Tuesday, 24 February 2009

An Anti Fascist Action (AFA) day out in London, Part One

The following is probably a bit self-indulgent of Gombeen Man. But it’s an interesting, true story, set in a time when he was an economic migrant in London and was in a group called Anti Fascist Action (AFA). At the time, fascist groups were gaining a foothold in working-class areas, carrying out assaults on minorities and political opponents, and getting councillors elected. It’s quite a long account, so for that reason it will be in two parts – the first today and the next tomorrow or the day after, if a bit of time presents itself.

Part One

Now and again, Gombeen Man likes to reminisce on days long gone. Not in a myth-making Gaelic Ireland kind of way, you understand, but on the past experiences that have made him the wistful, circumspect individual that he is. Also, because sometimes it can get a bit one-dimensional forever commenting on the plentiful supply of half-wits in Irish life and their dodgy doings. So… cue cinematic wavy, underwater-type screen effects as we go back in time to London, Saturday January 15th, 1994, and an anti-fascist day out.

Readers will know that I’m not the most nationalistic or patriotic of people, considering nationalism (including local variations such as loyalism), racism and religion to be the three greatest impediments to human advancement in existence. The National Front and the British National Party were the most glaring examples of the genre in Britain back then - the BNP also had its C18 offshoot (pronounced “one-eight” after Hitler’s initials). Then there was Blood and Honour, which was a musical front featuring far-right skinhead Oi bands containing members of all of the above.

I’m not going to exaggerate my part in this, as I joined Anti Fascist Action after the biggest rout of the fascists, known as “The Battle of Waterloo”, after which the boneheads were a lot more careful about organising, having developed a healthy respect for the anti-fascists of AFA, who presented a disincentive to them organising at street level; unlike many of the so-called left, such as ANL, who waved lollipop placards about and presented a soft target for the fascists.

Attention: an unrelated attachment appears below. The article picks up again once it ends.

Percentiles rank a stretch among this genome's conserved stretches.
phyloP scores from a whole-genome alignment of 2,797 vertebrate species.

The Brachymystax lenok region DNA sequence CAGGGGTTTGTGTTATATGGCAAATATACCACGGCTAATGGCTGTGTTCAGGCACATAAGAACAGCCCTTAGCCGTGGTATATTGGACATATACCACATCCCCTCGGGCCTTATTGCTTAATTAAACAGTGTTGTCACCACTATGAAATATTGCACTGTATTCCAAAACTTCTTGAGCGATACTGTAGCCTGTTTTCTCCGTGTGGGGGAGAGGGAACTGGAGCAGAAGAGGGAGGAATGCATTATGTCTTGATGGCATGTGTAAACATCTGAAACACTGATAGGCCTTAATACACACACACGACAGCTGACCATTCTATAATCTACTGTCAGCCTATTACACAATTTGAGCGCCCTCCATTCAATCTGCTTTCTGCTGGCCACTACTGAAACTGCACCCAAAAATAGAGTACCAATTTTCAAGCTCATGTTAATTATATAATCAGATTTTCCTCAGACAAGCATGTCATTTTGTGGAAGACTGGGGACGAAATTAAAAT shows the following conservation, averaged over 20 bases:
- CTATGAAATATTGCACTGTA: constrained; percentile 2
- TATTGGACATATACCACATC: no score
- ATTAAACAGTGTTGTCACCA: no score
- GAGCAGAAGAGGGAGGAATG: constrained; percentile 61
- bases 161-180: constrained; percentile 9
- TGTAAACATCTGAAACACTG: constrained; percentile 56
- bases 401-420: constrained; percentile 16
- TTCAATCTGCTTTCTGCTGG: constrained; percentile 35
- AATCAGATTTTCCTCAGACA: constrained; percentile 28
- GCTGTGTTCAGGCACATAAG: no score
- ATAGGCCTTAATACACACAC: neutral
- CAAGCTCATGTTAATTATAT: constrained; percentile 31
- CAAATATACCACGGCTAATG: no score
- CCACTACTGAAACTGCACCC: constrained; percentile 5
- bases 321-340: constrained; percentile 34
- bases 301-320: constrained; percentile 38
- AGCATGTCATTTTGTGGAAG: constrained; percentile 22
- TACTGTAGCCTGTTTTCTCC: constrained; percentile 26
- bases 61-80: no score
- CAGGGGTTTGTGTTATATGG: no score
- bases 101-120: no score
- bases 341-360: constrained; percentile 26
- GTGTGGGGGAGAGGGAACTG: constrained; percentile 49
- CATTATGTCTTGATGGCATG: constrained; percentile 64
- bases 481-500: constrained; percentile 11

First off, let me say that some of the most decent people I came across while in London were in AFA, and most of them were ordinary, decent working-class sorts, who cared enough for their class and their communities to stand up to the fash – putting themselves at considerable physical risk in the process. Indeed, one – a gentle, modest lump of a bloke (until he saw a fascist, that is) – had spent two years in prison for his pains, after a physical confrontation that left B&H poster boy, Nicky Crane (see pic), feeling the worse for wear.

But I digress. On this particular day we all met up in Islington, a motley crew of AFA, Red Action, and assorted anarchists, with a few freelance anti-fash for good measure. It was in the days before mobile phones were common, but someone got reports that the fash were holed up in a pub in the Bow Road, East London. So three of us hopped into the staff car, driven by your very own Gombeen Man (Ms Gombeen also in attendance), and set out on a scouting mission to the venue in question. We knew the area as we lived about a mile or two down the road from the pub.

A short while later, it was confirmed. We passed the Little Driver and the boneheads were visible milling about the environs – the pub being selected as their centre of operations for the day, with the aim of setting up a gig in honour of gladly departed Skrewdriver singer Ian Donaldson, and raise money for the neo-nazi scene. There were three of us in our battered old Nissan Bluebird, including a lad from Luton we had never met up with before, and the adrenalin was beginning to flow as we did a quick about-turn at the Bow Flyover, parked the car in a side road, and got the tube back to Islington (quicker) to confirm the rumours and gather the troops.

Once there, it was straight off to our nerve centre (also a pub... at least we had one thing in common with the fash) to report the news. It’s a weird feeling, to watch groups of anti fascists emerge from various hostelries in Islington, alerted by scouts bringing the message to mobilise, merging into one group of about 150 anti fascist militants. We made our way down the tube platform at Angel, and headed in the direction of East London, Bow Road, and the Little Driver.

It’s also a weird feeling, looking around the carriage at your anti-fash compatriots. Knowing that you are on your way to confront a pub full of fascists, and you might need to count on them, as it’s unlikely any resultant clash of opinions is going to be confined to a verbal debate…

Story continued on:

Anti-Fascist day out in London, part two

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Ella said...

Hi Mr & Ms GM, Respect.

The Gombeen Man said...

Thank you Ella. Though you might well be biased (politically).

Anonymous said...


Seemingly we should lay off Bono because we are hurting his feelings dontcha know..........

The Gombeen Man said...

Thanks for the Bono tip. Did something on it:


Anonymous said...

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